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Bench Racer With Steve Turner—Still Burning

Posted By: Evan J. Smith

Bench Racer With Steve Turner—Still Burning


Written by Steve Turner

Photography courtesy of Ford Motor Company


While most of my time is spent dedicated to these pages, I keep busy with some extracurricular activities as well. Just before I sat down to write this column, I came off a whirlwind two weeks that included a car show, the NMRA/NMCA race in Michigan, and new-vehicle media drives on both coasts. 


I was home for just over two days during that stretch. Most nights I was up late behind the keyboard keeping pace with onsite race coverage, writing vehicle review stories, and chasing my primary duties to these pages. It was a crazy run, but worth every moment. During that time I soaked up a slew of rare Fox Mustangs in the shadow of Ford’s headquarters, watched some amazing NMRA/NMCA racing at US 131 Motorsports Park, and drove some significant new performance cars.


While electrification is the trend in auto manufacturing, there are still areas where internal combustion rules the day. When it comes to performance cars, those that are purely powered by burning fuel have dwindled, but in the case of Ford’s Mustang, its seventh generation soldiers on with internal combustion along with optional V8 engines and manual transmissions.


Your humble scribe was fortunate to sample several configurations of the 2024 Mustang with EcoBoost and Coyote engines. These vehicles showed anywhere from modest to significant improvements over their predecessors in terms of braking, steering, and handling. For anyone reading this, what’s under the hood is where the significant improvements start and these cars deliver. The GT delivers a 30- to 36-horsepower improvement over its counterpart and the Dark Horse exceeds the Mach 1 by 30 horsepower. The turbo-four EcoBoost only offers 5 more ponies, but more is always better.


These cars were engineered to perform at a high level in a performance environment without sacrificing too much in the way of comfort on the street. Factory vehicles walk that line but some push the envelope. The latest Mustangs do that in several ways, by adding technology and fun features like a drift brake on the Performance Pack and Dark Horse models. You might not be interested in getting slideways, but the latest Mustangs still feature many of the toys available on their predecessors — including Line Lock and Launch Control — that make it easier for them to gallop at full speed in a straight line. 


Faster in every way, they exude everything that we love about modern muscle cars, which is exemplified by a robust exhaust tone that can be tamed or unleashed with the optional Active Valve Performance Exhaust, which is also good for 6 horsepower on the Coyote cars.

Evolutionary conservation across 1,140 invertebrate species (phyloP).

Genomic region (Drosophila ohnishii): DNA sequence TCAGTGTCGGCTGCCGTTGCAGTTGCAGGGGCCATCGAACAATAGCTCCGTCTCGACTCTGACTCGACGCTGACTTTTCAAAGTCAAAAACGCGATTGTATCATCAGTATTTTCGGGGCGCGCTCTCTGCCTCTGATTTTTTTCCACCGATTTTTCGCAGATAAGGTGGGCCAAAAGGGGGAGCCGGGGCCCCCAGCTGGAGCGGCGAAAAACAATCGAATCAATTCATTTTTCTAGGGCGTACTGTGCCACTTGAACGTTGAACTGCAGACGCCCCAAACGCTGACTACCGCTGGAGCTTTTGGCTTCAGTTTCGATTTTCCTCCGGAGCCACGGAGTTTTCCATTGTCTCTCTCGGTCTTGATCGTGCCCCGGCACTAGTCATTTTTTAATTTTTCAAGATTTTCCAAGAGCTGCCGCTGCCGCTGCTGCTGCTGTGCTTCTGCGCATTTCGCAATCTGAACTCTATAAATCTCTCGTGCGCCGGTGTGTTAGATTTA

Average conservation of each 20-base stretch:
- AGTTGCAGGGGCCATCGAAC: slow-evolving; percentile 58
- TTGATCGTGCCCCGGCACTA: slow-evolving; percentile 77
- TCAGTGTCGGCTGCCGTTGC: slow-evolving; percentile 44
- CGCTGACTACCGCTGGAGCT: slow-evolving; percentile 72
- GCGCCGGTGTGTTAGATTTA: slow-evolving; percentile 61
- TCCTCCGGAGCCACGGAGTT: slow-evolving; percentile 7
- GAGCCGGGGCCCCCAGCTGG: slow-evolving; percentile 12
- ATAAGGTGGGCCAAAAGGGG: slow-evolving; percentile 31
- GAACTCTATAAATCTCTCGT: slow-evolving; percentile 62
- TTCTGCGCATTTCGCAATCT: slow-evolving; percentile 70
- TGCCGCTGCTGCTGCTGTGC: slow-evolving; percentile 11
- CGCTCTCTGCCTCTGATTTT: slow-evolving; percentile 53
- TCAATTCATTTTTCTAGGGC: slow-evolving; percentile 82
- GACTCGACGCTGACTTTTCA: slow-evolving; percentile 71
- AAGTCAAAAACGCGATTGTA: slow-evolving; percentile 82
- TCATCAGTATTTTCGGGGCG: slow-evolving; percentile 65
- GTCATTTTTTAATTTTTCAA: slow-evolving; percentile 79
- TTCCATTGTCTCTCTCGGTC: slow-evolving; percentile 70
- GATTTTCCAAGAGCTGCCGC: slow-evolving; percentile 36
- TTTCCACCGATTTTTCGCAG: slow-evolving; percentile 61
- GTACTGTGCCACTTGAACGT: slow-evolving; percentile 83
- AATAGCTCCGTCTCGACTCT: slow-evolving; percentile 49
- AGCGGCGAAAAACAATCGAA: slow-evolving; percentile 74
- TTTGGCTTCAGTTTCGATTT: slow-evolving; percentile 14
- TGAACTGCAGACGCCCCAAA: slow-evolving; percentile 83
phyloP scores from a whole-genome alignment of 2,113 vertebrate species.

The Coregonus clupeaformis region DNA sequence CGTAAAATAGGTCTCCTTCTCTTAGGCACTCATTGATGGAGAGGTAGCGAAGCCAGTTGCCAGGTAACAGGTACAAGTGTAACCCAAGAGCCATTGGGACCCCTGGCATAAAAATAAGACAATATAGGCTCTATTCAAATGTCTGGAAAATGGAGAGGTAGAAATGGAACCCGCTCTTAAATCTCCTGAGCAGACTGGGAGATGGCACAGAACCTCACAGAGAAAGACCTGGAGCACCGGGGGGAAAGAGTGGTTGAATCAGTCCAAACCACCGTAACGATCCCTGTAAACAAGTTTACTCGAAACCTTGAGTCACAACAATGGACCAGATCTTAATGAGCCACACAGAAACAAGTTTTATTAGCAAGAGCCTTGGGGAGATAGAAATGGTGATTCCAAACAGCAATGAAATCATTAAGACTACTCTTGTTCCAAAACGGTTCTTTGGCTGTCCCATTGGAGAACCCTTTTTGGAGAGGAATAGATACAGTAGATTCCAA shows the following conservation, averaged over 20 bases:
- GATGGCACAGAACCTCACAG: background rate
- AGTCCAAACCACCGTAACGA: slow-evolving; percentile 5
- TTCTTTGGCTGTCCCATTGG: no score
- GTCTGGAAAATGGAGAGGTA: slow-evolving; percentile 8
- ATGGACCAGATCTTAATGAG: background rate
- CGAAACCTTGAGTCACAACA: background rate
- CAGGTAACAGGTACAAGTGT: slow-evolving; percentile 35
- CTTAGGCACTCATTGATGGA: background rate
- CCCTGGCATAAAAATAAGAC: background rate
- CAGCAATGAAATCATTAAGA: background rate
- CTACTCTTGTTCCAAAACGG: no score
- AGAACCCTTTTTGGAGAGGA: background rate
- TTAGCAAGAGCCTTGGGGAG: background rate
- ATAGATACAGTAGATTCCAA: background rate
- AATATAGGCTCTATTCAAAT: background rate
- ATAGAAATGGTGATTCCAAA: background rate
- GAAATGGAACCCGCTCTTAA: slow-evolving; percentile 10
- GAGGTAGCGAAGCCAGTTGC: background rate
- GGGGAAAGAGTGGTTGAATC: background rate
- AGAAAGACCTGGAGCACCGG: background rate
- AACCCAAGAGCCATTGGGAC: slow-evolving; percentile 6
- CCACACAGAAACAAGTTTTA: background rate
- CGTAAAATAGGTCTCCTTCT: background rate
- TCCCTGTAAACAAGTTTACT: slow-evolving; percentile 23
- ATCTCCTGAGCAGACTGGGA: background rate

In practice, the new Mustang sounds better in every form, but the V8 cars sound particularly muscular. Hearing that rumble swell into a throaty roar put a huge smile on my face, but I couldn’t help take pause and consider that we could be nearing a swan song for these glorious sounds.


The thought put an ever-so-brief crimp in my style before I considered how fortunate we are that Ford realized its Mustang loyalists still wanted gas-burning pony cars that could be customized to do burnouts, drift, easily shift without taking your right foot off the floor, and more. When you stop and consider all those features are available right off the dealer lot, it is pretty incredible.


For those reading this column, a base Mustang GT with a 10-speed automatic would be a great foundation for a straight-line project that could easily compete in any of the street-oriented classes in the NMRA and NMCA series, and that is something worth considering. If we want these kinds of cars to exist, people have to buy them.


While I hope that internal-combustion ponies still have a long lifespan ahead of them, we have to savor these modern muscle machines while the fire in the cylinders is still burning, because you just can take for granted how great it is that an automaker is still creating new, high-performance machines like these.


Your author recently spent several days driving all the latest 2024 Mustang models ranging from the base EcoBoost to the top-of-the-range Dark Horse with the Handling Package. Better than their predecessors, what they also all have in common are gas-burning engines and optional manual transmission. Those latter two offerings could be on the endangered species list, so let’s celebrate them while the fire is still burning.

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